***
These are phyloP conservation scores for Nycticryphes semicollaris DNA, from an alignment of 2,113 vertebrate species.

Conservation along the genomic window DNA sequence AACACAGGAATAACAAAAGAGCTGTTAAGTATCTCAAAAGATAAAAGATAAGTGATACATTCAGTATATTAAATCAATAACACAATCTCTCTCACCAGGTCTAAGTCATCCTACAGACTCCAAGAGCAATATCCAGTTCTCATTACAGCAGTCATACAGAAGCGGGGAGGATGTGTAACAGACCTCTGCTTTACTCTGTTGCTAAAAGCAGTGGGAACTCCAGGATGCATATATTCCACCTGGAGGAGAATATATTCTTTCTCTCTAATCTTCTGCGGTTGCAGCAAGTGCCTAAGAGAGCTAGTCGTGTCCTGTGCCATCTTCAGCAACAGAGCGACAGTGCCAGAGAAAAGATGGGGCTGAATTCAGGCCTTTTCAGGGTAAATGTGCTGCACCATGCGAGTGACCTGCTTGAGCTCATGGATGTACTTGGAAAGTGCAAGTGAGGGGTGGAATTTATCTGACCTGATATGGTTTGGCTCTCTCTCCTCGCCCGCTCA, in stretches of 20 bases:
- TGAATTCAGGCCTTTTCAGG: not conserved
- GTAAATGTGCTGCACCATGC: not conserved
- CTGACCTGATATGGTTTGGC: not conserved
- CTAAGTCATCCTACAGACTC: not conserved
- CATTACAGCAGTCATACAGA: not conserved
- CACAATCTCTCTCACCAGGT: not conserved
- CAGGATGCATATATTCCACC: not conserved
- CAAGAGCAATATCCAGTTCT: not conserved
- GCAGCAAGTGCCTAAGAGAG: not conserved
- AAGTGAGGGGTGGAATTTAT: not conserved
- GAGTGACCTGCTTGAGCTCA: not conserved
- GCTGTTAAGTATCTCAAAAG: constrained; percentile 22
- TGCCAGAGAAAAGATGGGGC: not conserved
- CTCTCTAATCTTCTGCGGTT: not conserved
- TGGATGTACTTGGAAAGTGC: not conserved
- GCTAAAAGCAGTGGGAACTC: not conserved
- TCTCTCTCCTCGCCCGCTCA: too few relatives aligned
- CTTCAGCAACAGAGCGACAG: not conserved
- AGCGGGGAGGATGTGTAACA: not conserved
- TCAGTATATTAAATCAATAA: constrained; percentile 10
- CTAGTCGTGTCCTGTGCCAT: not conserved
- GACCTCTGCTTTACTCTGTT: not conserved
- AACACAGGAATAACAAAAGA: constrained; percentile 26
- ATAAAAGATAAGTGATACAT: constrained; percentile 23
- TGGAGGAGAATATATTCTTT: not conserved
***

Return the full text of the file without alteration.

These are phyloP conservation scores for Nycticryphes semicollaris DNA, from an alignment of 2,113 vertebrate species.

Conservation along the genomic window DNA sequence AACACAGGAATAACAAAAGAGCTGTTAAGTATCTCAAAAGATAAAAGATAAGTGATACATTCAGTATATTAAATCAATAACACAATCTCTCTCACCAGGTCTAAGTCATCCTACAGACTCCAAGAGCAATATCCAGTTCTCATTACAGCAGTCATACAGAAGCGGGGAGGATGTGTAACAGACCTCTGCTTTACTCTGTTGCTAAAAGCAGTGGGAACTCCAGGATGCATATATTCCACCTGGAGGAGAATATATTCTTTCTCTCTAATCTTCTGCGGTTGCAGCAAGTGCCTAAGAGAGCTAGTCGTGTCCTGTGCCATCTTCAGCAACAGAGCGACAGTGCCAGAGAAAAGATGGGGCTGAATTCAGGCCTTTTCAGGGTAAATGTGCTGCACCATGCGAGTGACCTGCTTGAGCTCATGGATGTACTTGGAAAGTGCAAGTGAGGGGTGGAATTTATCTGACCTGATATGGTTTGGCTCTCTCTCCTCGCCCGCTCA, in stretches of 20 bases:
- TGAATTCAGGCCTTTTCAGG: not conserved
- GTAAATGTGCTGCACCATGC: not conserved
- CTGACCTGATATGGTTTGGC: not conserved
- CTAAGTCATCCTACAGACTC: not conserved
- CATTACAGCAGTCATACAGA: not conserved
- CACAATCTCTCTCACCAGGT: not conserved
- CAGGATGCATATATTCCACC: not conserved
- CAAGAGCAATATCCAGTTCT: not conserved
- GCAGCAAGTGCCTAAGAGAG: not conserved
- AAGTGAGGGGTGGAATTTAT: not conserved
- GAGTGACCTGCTTGAGCTCA: not conserved
- GCTGTTAAGTATCTCAAAAG: constrained; percentile 22
- TGCCAGAGAAAAGATGGGGC: not conserved
- CTCTCTAATCTTCTGCGGTT: not conserved
- TGGATGTACTTGGAAAGTGC: not conserved
- GCTAAAAGCAGTGGGAACTC: not conserved
- TCTCTCTCCTCGCCCGCTCA: too few relatives aligned
- CTTCAGCAACAGAGCGACAG: not conserved
- AGCGGGGAGGATGTGTAACA: not conserved
- TCAGTATATTAAATCAATAA: constrained; percentile 10
- CTAGTCGTGTCCTGTGCCAT: not conserved
- GACCTCTGCTTTACTCTGTT: not conserved
- AACACAGGAATAACAAAAGA: constrained; percentile 26
- ATAAAAGATAAGTGATACAT: constrained; percentile 23
- TGGAGGAGAATATATTCTTT: not conserved